Could you do the same job for 70 years?

Graham Jones
4 min readJun 4, 2022
Foreign, Commonwealth & Development Office, CC BY 2.0 <>, via Wikimedia Commons

Here in the village where I live, we are in the midst of celebrations for Her Majesty The Queen to mark her Platinum Jubilee. Her Maj became Queen before I was born, and probably that’s true for you too. She has done the same job for more years than I have been alive. I have done more jobs in my working life than I dare share with you…!

Until relatively recently, most people would do four different jobs in their lifetime. Predictions are that students graduating these days will do a dozen or more jobs in their careers. You may recall the days when someone at work was given a carriage clock to celebrate 25 years in their role. When was the last time you noticed that happening? None of us has stuck to the same employment, unlike Her Majesty.

It doesn’t matter whether you are a Royalist or a Republican. The fact is undeniable. This 96-year-old woman is still working in the same job she started more than 70 years ago. That is a remarkable achievement.

With those 70 years, of course, comes significant amounts of experience. When Princess Elizabeth became Queen, Churchill was the Prime Minister. These days she has meetings with Boris Johnson, number 14 on the list of Prime Ministers who have served her. Being the Head of State for the Commonwealth, she has dealt with 170 different Prime Ministers. If anyone knows how to handle these individuals motivated by ego and power, it’s Her Maj. Equally, if you ever need to know exactly how to unveil a plaque, give Liz a call because she has done that more times than anyone on the planet.

We tend to underestimate the value of experience. Many businesses focus on qualifications and personality tests when recruiting people. Indeed, there is evidence of ageism in recruitment, with the younger candidate frequently being preferred over an older individual. Yet, it is possible that the young person has less experience than the older one.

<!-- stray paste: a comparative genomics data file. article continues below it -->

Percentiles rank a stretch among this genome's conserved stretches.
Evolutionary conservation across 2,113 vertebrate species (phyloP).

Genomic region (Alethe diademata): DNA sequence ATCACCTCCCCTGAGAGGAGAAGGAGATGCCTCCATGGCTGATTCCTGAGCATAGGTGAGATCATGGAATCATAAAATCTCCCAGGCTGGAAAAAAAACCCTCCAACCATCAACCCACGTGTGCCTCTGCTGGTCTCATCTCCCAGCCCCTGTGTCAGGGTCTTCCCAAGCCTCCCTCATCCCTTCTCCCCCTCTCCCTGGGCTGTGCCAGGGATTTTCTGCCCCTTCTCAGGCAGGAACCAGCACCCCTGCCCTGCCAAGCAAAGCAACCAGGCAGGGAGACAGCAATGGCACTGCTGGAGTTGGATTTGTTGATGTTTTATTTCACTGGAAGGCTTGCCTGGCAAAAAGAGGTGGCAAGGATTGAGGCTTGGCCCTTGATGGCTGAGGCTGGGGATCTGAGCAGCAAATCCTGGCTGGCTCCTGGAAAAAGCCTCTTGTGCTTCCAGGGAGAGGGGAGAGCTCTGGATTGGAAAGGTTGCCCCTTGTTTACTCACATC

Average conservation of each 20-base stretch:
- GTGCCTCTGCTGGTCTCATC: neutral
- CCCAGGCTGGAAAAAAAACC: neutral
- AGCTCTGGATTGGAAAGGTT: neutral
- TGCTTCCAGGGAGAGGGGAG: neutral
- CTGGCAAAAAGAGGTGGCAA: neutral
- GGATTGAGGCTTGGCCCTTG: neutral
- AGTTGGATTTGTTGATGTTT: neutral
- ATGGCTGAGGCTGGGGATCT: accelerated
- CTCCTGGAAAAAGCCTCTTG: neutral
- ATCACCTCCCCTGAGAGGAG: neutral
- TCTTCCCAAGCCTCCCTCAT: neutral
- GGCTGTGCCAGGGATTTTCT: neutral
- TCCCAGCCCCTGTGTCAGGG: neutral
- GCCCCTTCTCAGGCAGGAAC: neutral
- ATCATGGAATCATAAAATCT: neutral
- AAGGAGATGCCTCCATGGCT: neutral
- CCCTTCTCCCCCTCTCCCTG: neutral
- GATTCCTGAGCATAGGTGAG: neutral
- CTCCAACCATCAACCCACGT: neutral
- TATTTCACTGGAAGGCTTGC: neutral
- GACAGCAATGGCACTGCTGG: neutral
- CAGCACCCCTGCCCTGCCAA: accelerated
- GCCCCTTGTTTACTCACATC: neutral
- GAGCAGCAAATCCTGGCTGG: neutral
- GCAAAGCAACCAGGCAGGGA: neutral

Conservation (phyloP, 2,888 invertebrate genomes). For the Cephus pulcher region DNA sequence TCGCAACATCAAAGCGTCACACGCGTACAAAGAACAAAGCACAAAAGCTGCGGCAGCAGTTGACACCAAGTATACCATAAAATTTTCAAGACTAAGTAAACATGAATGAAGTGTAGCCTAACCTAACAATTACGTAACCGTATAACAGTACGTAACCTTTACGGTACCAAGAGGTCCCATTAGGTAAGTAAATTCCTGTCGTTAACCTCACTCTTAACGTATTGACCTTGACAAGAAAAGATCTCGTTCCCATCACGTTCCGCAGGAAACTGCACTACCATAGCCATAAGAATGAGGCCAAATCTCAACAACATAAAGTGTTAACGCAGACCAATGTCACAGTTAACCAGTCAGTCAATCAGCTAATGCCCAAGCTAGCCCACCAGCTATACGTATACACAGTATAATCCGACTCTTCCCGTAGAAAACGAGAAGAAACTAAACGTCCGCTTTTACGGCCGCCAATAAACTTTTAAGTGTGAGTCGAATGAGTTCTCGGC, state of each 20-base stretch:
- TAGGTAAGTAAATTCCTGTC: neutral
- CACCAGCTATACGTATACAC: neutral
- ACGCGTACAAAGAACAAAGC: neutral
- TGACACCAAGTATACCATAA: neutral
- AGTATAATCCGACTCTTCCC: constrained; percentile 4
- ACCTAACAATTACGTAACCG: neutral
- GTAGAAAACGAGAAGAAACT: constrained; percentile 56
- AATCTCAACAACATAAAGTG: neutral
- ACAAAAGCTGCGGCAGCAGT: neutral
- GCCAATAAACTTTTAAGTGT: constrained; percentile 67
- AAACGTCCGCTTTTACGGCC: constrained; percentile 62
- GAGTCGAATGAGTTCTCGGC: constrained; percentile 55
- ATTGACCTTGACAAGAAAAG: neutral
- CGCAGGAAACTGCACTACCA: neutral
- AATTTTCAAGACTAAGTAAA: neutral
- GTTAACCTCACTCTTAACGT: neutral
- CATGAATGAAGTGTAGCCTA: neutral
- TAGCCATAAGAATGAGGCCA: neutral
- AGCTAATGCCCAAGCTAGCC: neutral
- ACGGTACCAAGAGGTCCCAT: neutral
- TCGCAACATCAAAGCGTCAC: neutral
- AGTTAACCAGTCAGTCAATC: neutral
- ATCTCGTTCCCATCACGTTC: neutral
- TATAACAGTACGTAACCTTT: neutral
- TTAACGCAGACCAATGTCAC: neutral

According to a report just published by the consultants McKinsey, “The most important resource in any economy or organization is its human capital — that is, the collective knowledge, attributes, skills, experience, and health of the workforce.” The report adds that businesses can benefit from what it calls “the experience effect”.

If only the air transport industry had read this report during the Coronavirus lockdowns. They got rid of thousands of experienced workers. Many of these have found new roles in other organisations. Now, though, with a surge in air travel, the airlines and airports are in chaos and struggling to recruit staff. The employees they do have are less experienced than those who have departed. The result is that some of the decisions being made are clearly not the best ideas. Indeed, I have heard several interviews on the radio with former airline managers who have said they would have done things differently. The airlines did not make staff redundant as a result of Covid. What they did was jettison experience.

Meanwhile, over at Facebook, the company’s Chief Operating Officer, Sheryl Sandberg, has announced she is quitting the firm after 14 years. That is a loss of significant experience within the social media business. Facebook only went “live” to the public 16 years ago, so Ms Sandberg has considerable knowledge and experience in the company. The loss is so significant to Facebook that the parent firm, Meta, saw its shares plummet after her announcement, wiping $14bn off the value of the business. The Financial Times reported that “Facebook would not be Facebook without Sheryl”.

The celebrations for Her Majesty over this extended weekend commemorate her 70 years of service and experience. Lizzy may not be your “cup of tea”; she may not even be your head of state. But world leaders look up to her as an example of how to do the job. It is her experience that they value.

So, the question for all of us in business is how much do we value experience. I had this conversation last week with some students. They felt they could not offer consultancy to the world of higher education as they had “no experience”. I pointed out to them that having studied at university for two years using a mix of online and face-to-face studies, they had more experience of hybrid learning than any of their lecturers.

We mistake experience for age. The Queen had more experience of unveiling plaques after a year in her role than you’ve had hot dinners. Experience counts, but you do not have to do 70 years in the job to get it.

This article first appeared in the weekly newsletter from Graham Jones, Internet Psychologist



Graham Jones

Graham Jones is an Internet Psychologist who helps business understand online customer behaviour